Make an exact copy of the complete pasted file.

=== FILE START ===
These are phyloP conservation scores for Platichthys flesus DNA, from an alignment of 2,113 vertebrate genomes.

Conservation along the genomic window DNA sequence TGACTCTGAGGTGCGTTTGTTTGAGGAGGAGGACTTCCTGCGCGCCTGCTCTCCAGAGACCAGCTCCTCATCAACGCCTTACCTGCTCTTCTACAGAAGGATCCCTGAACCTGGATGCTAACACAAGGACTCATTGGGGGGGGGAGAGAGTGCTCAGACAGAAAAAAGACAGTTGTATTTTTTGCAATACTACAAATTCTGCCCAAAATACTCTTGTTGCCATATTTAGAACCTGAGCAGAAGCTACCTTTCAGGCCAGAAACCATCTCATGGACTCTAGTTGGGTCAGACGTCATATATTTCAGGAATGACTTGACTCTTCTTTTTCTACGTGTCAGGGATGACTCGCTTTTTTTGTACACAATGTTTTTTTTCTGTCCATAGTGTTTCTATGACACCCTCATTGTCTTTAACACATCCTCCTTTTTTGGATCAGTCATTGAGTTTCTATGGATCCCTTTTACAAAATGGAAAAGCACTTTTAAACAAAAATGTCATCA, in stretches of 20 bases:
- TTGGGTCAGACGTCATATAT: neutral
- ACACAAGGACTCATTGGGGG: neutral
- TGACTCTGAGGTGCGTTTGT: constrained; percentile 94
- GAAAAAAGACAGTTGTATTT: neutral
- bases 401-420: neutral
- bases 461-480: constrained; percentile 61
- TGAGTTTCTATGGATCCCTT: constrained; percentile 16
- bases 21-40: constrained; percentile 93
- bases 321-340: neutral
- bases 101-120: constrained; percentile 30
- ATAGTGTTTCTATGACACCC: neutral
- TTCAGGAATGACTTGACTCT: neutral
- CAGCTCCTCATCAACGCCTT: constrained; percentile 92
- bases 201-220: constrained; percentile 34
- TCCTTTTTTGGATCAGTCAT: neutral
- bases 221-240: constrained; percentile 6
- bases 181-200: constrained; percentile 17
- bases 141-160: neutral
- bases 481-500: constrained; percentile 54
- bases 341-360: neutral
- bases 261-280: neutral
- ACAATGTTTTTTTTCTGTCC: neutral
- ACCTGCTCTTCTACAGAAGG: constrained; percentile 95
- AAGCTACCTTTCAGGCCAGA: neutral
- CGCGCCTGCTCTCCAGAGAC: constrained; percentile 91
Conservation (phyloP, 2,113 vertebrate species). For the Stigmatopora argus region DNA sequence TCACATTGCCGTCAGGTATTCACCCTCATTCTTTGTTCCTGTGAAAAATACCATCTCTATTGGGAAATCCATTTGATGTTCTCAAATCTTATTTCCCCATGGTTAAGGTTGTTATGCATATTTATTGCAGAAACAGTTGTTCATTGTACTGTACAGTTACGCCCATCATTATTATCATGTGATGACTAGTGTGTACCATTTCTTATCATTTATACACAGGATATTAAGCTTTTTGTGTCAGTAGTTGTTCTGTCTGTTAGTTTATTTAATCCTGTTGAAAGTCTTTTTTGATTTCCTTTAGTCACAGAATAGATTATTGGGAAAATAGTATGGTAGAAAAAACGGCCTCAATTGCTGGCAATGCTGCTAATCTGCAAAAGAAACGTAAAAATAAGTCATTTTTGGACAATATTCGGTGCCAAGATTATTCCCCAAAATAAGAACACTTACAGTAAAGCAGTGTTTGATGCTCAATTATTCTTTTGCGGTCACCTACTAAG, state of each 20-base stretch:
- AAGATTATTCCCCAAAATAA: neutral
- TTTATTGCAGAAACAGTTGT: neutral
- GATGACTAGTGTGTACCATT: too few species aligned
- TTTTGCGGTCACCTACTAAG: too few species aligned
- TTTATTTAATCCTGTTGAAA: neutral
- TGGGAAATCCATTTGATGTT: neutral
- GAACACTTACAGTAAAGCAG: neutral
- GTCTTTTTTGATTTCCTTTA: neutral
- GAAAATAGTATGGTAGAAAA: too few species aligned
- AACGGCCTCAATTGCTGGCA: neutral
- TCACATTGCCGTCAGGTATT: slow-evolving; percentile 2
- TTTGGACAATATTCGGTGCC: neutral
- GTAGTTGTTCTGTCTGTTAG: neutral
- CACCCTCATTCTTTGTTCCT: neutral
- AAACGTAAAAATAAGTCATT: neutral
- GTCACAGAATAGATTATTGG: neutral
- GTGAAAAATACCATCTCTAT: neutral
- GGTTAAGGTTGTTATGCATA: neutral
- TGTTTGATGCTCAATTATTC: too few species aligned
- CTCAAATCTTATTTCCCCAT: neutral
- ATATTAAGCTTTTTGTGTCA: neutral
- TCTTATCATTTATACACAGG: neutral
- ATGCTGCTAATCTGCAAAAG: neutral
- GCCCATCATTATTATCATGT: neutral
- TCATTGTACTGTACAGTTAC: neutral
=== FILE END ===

These are phyloP conservation scores for Platichthys flesus DNA, from an alignment of 2,113 vertebrate genomes.

Conservation along the genomic window DNA sequence TGACTCTGAGGTGCGTTTGTTTGAGGAGGAGGACTTCCTGCGCGCCTGCTCTCCAGAGACCAGCTCCTCATCAACGCCTTACCTGCTCTTCTACAGAAGGATCCCTGAACCTGGATGCTAACACAAGGACTCATTGGGGGGGGGAGAGAGTGCTCAGACAGAAAAAAGACAGTTGTATTTTTTGCAATACTACAAATTCTGCCCAAAATACTCTTGTTGCCATATTTAGAACCTGAGCAGAAGCTACCTTTCAGGCCAGAAACCATCTCATGGACTCTAGTTGGGTCAGACGTCATATATTTCAGGAATGACTTGACTCTTCTTTTTCTACGTGTCAGGGATGACTCGCTTTTTTTGTACACAATGTTTTTTTTCTGTCCATAGTGTTTCTATGACACCCTCATTGTCTTTAACACATCCTCCTTTTTTGGATCAGTCATTGAGTTTCTATGGATCCCTTTTACAAAATGGAAAAGCACTTTTAAACAAAAATGTCATCA, in stretches of 20 bases:
- TTGGGTCAGACGTCATATAT: neutral
- ACACAAGGACTCATTGGGGG: neutral
- TGACTCTGAGGTGCGTTTGT: constrained; percentile 94
- GAAAAAAGACAGTTGTATTT: neutral
- bases 401-420: neutral
- bases 461-480: constrained; percentile 61
- TGAGTTTCTATGGATCCCTT: constrained; percentile 16
- bases 21-40: constrained; percentile 93
- bases 321-340: neutral
- bases 101-120: constrained; percentile 30
- ATAGTGTTTCTATGACACCC: neutral
- TTCAGGAATGACTTGACTCT: neutral
- CAGCTCCTCATCAACGCCTT: constrained; percentile 92
- bases 201-220: constrained; percentile 34
- TCCTTTTTTGGATCAGTCAT: neutral
- bases 221-240: constrained; percentile 6
- bases 181-200: constrained; percentile 17
- bases 141-160: neutral
- bases 481-500: constrained; percentile 54
- bases 341-360: neutral
- bases 261-280: neutral
- ACAATGTTTTTTTTCTGTCC: neutral
- ACCTGCTCTTCTACAGAAGG: constrained; percentile 95
- AAGCTACCTTTCAGGCCAGA: neutral
- CGCGCCTGCTCTCCAGAGAC: constrained; percentile 91
Conservation (phyloP, 2,113 vertebrate species). For the Stigmatopora argus region DNA sequence TCACATTGCCGTCAGGTATTCACCCTCATTCTTTGTTCCTGTGAAAAATACCATCTCTATTGGGAAATCCATTTGATGTTCTCAAATCTTATTTCCCCATGGTTAAGGTTGTTATGCATATTTATTGCAGAAACAGTTGTTCATTGTACTGTACAGTTACGCCCATCATTATTATCATGTGATGACTAGTGTGTACCATTTCTTATCATTTATACACAGGATATTAAGCTTTTTGTGTCAGTAGTTGTTCTGTCTGTTAGTTTATTTAATCCTGTTGAAAGTCTTTTTTGATTTCCTTTAGTCACAGAATAGATTATTGGGAAAATAGTATGGTAGAAAAAACGGCCTCAATTGCTGGCAATGCTGCTAATCTGCAAAAGAAACGTAAAAATAAGTCATTTTTGGACAATATTCGGTGCCAAGATTATTCCCCAAAATAAGAACACTTACAGTAAAGCAGTGTTTGATGCTCAATTATTCTTTTGCGGTCACCTACTAAG, state of each 20-base stretch:
- AAGATTATTCCCCAAAATAA: neutral
- TTTATTGCAGAAACAGTTGT: neutral
- GATGACTAGTGTGTACCATT: too few species aligned
- TTTTGCGGTCACCTACTAAG: too few species aligned
- TTTATTTAATCCTGTTGAAA: neutral
- TGGGAAATCCATTTGATGTT: neutral
- GAACACTTACAGTAAAGCAG: neutral
- GTCTTTTTTGATTTCCTTTA: neutral
- GAAAATAGTATGGTAGAAAA: too few species aligned
- AACGGCCTCAATTGCTGGCA: neutral
- TCACATTGCCGTCAGGTATT: slow-evolving; percentile 2
- TTTGGACAATATTCGGTGCC: neutral
- GTAGTTGTTCTGTCTGTTAG: neutral
- CACCCTCATTCTTTGTTCCT: neutral
- AAACGTAAAAATAAGTCATT: neutral
- GTCACAGAATAGATTATTGG: neutral
- GTGAAAAATACCATCTCTAT: neutral
- GGTTAAGGTTGTTATGCATA: neutral
- TGTTTGATGCTCAATTATTC: too few species aligned
- CTCAAATCTTATTTCCCCAT: neutral
- ATATTAAGCTTTTTGTGTCA: neutral
- TCTTATCATTTATACACAGG: neutral
- ATGCTGCTAATCTGCAAAAG: neutral
- GCCCATCATTATTATCATGT: neutral
- TCATTGTACTGTACAGTTAC: neutral